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Boston Symphony Orchestra lays off 50 full-time administrative staffers

Symphony Hall's box office remained closed earlier this summer.
Symphony Hall's box office remained closed earlier this summer.

The Boston Symphony Orchestra announced Friday that it will lay off a significant portion of the organization’s administrative staff, effective Sept. 1, as a result of massive revenue losses stemming from concert cancellations due to the COVID-19 pandemic. The layoffs will affect 50 out of the orchestra’s 180 current full-time administrative employees.

“It is with a heavy heart that we have made some difficult decisions about reducing the organization’s workforce during this unprecedented time of concert cancellations and revenue loss associated with COVID-19,” BSO president and chief executive Mark Volpe said in a statement. “Through this difficult time and the many challenges ahead, we are determined to re-establish the concert-going experience that has inspired generations of audiences to make the BSO an essential and inspiring part of their lives.”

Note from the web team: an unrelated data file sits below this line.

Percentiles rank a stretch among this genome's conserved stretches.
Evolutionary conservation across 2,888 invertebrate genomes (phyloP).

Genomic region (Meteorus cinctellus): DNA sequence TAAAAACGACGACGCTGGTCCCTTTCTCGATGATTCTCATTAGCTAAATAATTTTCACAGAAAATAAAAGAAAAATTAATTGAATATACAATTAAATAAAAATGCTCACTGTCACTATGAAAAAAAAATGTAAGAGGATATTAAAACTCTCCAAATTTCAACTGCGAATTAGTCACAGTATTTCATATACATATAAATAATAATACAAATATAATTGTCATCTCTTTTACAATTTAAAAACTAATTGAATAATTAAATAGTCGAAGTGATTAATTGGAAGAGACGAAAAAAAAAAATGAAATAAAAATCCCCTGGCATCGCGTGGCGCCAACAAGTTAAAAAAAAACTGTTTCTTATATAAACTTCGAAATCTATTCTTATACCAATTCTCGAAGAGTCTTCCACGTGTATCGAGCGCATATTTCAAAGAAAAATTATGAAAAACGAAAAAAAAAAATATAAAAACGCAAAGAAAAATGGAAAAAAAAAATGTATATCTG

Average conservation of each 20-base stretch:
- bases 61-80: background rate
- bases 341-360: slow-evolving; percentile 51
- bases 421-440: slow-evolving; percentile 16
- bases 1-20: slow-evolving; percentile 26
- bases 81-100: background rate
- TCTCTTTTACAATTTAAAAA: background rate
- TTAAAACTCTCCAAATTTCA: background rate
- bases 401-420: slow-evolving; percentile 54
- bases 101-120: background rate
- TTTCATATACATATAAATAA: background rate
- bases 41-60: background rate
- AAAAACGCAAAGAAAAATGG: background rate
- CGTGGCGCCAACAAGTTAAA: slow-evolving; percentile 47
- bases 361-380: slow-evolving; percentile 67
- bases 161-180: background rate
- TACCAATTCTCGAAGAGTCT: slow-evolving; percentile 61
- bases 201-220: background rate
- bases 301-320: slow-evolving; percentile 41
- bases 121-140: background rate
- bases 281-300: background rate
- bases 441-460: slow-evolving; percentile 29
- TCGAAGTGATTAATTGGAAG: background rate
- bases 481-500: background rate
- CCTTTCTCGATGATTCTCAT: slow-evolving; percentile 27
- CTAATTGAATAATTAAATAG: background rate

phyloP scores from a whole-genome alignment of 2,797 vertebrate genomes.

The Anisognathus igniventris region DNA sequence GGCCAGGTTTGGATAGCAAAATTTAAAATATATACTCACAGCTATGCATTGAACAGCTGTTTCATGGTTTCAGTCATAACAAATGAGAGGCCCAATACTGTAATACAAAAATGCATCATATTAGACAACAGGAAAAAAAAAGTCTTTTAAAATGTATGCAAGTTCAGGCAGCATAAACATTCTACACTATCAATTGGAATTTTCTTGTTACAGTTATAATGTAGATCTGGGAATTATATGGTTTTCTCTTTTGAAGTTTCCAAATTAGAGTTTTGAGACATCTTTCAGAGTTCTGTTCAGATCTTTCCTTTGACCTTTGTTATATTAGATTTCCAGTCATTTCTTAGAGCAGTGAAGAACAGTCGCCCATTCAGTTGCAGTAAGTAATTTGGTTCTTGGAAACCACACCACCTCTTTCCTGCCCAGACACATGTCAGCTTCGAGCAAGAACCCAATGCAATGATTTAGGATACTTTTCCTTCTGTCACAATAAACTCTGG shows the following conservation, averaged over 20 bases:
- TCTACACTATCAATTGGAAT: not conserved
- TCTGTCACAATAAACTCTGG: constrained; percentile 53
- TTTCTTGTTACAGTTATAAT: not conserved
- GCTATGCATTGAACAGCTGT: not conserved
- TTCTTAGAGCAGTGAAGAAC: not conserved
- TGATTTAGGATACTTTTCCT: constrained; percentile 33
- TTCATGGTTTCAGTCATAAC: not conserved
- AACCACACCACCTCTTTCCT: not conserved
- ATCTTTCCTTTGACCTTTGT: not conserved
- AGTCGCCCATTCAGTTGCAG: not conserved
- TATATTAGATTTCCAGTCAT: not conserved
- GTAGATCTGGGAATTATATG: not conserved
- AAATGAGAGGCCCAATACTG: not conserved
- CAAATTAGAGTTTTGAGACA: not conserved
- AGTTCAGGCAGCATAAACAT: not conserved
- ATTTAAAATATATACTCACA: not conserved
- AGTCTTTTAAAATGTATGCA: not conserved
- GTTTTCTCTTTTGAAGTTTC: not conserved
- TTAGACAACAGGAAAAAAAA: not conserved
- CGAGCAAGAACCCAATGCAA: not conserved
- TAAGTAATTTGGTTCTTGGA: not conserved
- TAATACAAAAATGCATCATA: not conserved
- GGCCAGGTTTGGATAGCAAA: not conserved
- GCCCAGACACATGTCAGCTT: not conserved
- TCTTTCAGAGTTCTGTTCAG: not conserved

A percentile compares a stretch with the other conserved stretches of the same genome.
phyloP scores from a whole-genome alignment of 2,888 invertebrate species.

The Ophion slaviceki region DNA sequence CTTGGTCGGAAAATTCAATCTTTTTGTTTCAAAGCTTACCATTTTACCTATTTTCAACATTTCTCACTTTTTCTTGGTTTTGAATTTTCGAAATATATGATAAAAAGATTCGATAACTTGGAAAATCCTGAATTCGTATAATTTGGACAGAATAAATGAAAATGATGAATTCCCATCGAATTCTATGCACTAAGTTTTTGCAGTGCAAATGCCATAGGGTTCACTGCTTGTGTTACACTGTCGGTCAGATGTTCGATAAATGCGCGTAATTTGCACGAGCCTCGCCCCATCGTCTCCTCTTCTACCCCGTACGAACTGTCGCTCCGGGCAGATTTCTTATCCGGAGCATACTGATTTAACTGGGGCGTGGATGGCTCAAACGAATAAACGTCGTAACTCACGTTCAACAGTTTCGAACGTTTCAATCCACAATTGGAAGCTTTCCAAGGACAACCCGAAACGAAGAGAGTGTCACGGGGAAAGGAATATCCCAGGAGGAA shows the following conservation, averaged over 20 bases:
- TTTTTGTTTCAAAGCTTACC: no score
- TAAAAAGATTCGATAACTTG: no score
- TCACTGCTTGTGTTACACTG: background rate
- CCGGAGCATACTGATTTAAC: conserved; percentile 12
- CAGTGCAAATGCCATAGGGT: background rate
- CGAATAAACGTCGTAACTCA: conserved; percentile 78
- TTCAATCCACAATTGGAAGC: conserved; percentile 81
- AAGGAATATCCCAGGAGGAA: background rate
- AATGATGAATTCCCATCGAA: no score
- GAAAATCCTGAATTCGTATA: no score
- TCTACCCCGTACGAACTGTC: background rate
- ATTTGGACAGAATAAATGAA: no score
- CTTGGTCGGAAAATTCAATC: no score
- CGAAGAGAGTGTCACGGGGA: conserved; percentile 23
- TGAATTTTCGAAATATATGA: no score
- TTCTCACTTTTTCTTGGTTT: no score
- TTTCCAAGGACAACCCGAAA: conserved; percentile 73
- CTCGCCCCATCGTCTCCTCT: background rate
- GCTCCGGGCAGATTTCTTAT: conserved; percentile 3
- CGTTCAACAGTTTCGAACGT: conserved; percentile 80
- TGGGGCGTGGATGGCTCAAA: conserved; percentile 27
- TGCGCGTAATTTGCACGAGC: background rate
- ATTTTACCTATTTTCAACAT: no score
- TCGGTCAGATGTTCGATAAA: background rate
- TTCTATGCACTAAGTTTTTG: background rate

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The layoffs are the latest in a stream of cost-cutting measures designed to help the orchestra weather a prolonged hiatus from live performance, which began in mid-March and will extend through at least late November. In April, the BSO announced temporary pay reductions for unionized musicians and furloughs for 70 full-time staffers. Volpe also took a 50 percent pay reduction through Aug. 31. According to the BSO’s most recent tax filings, he made $995,320 in the fiscal year ending August 2018.

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